Natalie Prass
Originality82
Lyrical Content80
Longevity83
Overall Impact84
Reader Rating0 Votes0
82
Prass is so adept at reworking retro aesthetics that they feel more modern and relevant than ever

Upon the final results of the 2016 U.S. election, shockwaves were heard around the globe as people tried to cope with the reality they were just waking up to. Everyone had their own way of dealing with the news, and as she was readying the release of her second studio album, the Richmond, VA songwriter Natalie Prass decided to throw away all the progress she had made.

Her 2015 self-titled debut album was filled with starry-eyed love songs and lush orchestral arrangements that brought ‘70s AM radio aesthetics into the modern age, but Prass knew that she could not make the same album in these trying times and vowed to make one more relevant with the news she could no longer ignore. After a complete rewrite,  Prass’ new album “The Future & the Past” still takes its major influences from bygones eras, but trades the dusty AM radio sound for slinky, swaggering grooves indebted to ‘70s soul, funk, disco, and ‘90s R&B. The result is a nuanced sophomore album that knows its place in the world; a socially conscious albums that any can dance out their grief to.

When Prass announced the album back in March, she accompanied it with the album’s debut single, ‘Short Court Style.’ The disco-tinged track was bouncy, groovy, and feather-light with Prass’ angelic soprano register, it could easily have been played at a roller disco if only it were released 40-something years ago. And while the track set the stage for Prass’ new musical footprint, it didn’t really touch upon any of the politicized anger she spoke about. However, she dived right into the nitty-gritty of it all on the opening track, ‘Oh, My.’ As she repeats, “It’s giving heartbreak to me,” over slapping bass and drums, you can hear she’s not singing about love’s demise, but about “read[ing] the news.” The anger is subtle, but poignant in a reality that constantly feels altered.

Prass flips that anger into persistence on songs like “Hot for the Mountain,” with its subdued piano chord progression and snappy drums as she layers her vocals into a chorus chanting ominously, “We’ll take you on, we can take you on.” The most overtly political song, ‘Sisters,’ makes a direct call to arms for all the “nasty women” to stand in solidarity and “keep your sisters close” with women across the world. It’s slinky, funky groove plays out like an early Erykah Badu track, and speaks to the importance of intersectionality and the idea that feminine power can take shape in infinitely many different appearances.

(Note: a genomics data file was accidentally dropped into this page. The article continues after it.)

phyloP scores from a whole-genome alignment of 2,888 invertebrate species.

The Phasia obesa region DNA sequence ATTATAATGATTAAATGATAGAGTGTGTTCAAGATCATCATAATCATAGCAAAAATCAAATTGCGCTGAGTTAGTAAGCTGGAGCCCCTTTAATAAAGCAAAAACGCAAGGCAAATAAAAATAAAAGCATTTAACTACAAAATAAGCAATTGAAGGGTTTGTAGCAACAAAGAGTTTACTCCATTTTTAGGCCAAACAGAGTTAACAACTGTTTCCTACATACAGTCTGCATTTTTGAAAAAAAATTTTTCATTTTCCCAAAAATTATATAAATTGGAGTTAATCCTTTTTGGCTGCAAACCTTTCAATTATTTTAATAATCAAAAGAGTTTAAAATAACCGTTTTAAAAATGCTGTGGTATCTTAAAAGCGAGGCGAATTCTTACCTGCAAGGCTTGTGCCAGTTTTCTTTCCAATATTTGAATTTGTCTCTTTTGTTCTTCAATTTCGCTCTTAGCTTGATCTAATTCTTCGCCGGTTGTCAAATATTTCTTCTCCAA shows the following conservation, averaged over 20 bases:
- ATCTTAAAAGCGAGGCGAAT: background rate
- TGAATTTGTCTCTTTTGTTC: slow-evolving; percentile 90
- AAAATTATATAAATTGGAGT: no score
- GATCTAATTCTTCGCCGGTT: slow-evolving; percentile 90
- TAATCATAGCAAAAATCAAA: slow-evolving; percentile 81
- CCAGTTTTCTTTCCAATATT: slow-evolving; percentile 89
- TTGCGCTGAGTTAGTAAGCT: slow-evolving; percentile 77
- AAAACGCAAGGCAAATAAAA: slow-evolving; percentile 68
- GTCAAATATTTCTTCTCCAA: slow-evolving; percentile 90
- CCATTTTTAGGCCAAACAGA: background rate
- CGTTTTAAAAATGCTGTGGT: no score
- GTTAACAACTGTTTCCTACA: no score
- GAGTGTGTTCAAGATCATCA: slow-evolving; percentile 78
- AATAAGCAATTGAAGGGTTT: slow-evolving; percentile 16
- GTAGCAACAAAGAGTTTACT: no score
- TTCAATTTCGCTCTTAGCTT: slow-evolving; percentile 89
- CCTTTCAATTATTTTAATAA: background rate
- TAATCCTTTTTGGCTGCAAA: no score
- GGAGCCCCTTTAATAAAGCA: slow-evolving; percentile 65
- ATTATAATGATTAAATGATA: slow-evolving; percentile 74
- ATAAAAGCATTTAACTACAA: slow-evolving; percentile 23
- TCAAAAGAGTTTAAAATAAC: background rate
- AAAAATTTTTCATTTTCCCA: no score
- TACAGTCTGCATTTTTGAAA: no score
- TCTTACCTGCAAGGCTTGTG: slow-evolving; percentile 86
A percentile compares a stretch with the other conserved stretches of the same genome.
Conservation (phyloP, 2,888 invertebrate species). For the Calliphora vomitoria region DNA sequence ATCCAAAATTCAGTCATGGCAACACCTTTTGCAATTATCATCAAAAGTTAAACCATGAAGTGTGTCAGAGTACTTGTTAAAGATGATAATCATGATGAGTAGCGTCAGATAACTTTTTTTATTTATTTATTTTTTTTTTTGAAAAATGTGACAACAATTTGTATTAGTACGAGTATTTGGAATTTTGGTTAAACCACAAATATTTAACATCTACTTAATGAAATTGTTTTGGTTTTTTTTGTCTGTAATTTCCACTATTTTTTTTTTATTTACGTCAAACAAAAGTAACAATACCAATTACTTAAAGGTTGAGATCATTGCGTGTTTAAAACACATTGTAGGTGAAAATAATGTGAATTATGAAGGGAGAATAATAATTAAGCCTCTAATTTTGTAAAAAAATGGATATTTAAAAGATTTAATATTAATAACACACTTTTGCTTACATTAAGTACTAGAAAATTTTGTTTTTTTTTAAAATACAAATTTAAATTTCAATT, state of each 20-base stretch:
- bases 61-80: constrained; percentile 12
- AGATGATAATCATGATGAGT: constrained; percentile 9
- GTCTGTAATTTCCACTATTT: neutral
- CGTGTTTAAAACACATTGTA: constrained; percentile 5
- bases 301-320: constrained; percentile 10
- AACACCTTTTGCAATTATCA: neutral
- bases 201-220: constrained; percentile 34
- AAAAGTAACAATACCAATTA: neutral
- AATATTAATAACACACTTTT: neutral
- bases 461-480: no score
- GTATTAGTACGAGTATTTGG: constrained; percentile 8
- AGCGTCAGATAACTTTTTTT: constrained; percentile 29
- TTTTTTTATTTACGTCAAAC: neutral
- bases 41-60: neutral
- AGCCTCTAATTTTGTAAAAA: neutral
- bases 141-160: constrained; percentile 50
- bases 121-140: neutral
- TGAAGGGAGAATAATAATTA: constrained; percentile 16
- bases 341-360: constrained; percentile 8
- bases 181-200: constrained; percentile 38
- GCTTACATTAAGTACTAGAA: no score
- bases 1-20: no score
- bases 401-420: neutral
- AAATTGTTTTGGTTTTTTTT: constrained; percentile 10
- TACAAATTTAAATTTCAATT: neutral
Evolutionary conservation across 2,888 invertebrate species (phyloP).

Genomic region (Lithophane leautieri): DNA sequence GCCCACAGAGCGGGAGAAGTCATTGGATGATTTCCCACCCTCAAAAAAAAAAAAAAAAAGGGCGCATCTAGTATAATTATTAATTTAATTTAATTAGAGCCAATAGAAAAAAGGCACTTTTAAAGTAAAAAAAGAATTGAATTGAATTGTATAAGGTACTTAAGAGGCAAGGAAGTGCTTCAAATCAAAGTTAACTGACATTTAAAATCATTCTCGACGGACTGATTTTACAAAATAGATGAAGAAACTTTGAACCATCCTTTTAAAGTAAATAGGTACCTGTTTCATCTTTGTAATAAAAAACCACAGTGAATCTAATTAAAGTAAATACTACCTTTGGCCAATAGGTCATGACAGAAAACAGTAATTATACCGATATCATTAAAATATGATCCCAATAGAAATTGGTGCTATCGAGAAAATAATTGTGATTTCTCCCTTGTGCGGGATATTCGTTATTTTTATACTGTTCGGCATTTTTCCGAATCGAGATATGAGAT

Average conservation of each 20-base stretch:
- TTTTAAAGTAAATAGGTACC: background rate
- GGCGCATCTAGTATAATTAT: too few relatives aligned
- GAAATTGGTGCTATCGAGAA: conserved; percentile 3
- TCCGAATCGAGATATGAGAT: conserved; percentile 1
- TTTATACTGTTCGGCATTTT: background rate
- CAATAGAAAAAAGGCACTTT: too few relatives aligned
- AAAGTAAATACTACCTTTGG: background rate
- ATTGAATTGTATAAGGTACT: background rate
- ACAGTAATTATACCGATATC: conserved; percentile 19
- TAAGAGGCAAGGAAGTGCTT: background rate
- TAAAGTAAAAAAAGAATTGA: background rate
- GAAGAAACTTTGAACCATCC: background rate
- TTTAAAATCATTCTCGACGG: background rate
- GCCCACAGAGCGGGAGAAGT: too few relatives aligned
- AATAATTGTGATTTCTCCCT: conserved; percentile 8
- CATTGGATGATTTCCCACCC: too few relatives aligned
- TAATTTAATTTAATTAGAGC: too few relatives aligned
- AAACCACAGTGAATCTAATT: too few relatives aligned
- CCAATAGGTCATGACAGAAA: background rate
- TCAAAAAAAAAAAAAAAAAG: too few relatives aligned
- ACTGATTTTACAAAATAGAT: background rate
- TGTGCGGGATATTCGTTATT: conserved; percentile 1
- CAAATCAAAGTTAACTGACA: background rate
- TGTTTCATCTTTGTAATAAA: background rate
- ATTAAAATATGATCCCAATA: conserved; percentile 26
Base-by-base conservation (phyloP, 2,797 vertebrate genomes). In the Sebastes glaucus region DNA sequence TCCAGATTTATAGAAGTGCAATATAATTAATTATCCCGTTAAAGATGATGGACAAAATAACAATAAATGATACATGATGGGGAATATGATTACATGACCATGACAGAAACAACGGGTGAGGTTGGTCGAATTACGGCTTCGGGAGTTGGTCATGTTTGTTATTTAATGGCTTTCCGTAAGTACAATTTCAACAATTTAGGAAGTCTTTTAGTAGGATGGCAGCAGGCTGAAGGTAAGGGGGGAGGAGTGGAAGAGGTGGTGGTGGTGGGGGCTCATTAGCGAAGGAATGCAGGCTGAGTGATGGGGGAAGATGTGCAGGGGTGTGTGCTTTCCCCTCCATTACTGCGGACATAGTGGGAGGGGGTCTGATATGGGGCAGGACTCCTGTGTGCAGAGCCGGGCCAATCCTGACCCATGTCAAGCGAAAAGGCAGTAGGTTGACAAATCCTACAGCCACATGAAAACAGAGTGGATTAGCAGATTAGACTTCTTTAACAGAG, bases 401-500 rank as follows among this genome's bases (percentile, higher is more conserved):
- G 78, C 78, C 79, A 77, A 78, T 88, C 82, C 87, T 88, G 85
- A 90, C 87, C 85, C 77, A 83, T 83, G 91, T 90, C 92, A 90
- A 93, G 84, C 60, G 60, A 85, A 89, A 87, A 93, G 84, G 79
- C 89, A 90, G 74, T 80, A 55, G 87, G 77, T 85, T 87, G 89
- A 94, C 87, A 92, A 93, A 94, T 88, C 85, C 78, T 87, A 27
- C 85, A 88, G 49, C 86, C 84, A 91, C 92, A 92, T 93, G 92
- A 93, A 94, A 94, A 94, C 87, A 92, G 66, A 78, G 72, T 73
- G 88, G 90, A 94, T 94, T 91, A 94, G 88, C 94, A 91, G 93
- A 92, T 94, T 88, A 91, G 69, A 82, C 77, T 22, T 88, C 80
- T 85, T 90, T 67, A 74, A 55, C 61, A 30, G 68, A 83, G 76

Though fans of Prass’ first album would be taken aback by the bouncy jubilance that has overtaken her lovelorn balladry, her orchestral influence manages to imbue itself into some of the album’s deeper cuts. The soulful ballad “Lost,” written about putting one’s foot down in a turbulent relationship, could easily have stemmed from writing session from her debut. Even on her new sound, Prass and her producer Matthew E. White added inflections of lush orchestrations by way of fluttering keys and bold strings behind her live band of guitars and keyboards. On the penultimate track “Far From You,” Prass indulges in her melodic melancholy in a tribute to her hero, Karen Carpenter, in a rework of the duo’s famous single, “Close to You.” While these moments could easily be read as kitschy or even hackneyed today, Prass is so adept at reworking retro aesthetics that they feel more modern and relevant than ever.

“The Future & the Past” is out 01 June on ATO Records. The full track list is included below.

  1. Oh My
  2. Short Court Style
  3. Interlude: Your Fire
  4. The Fire
  5. Hot for the Mountain
  6. Lost
  7. Sisters
  8. Never Too Late
  9. Ship Go Down
  10. Nothing to Say
  11. Far from You
  12. Ain’t Nobody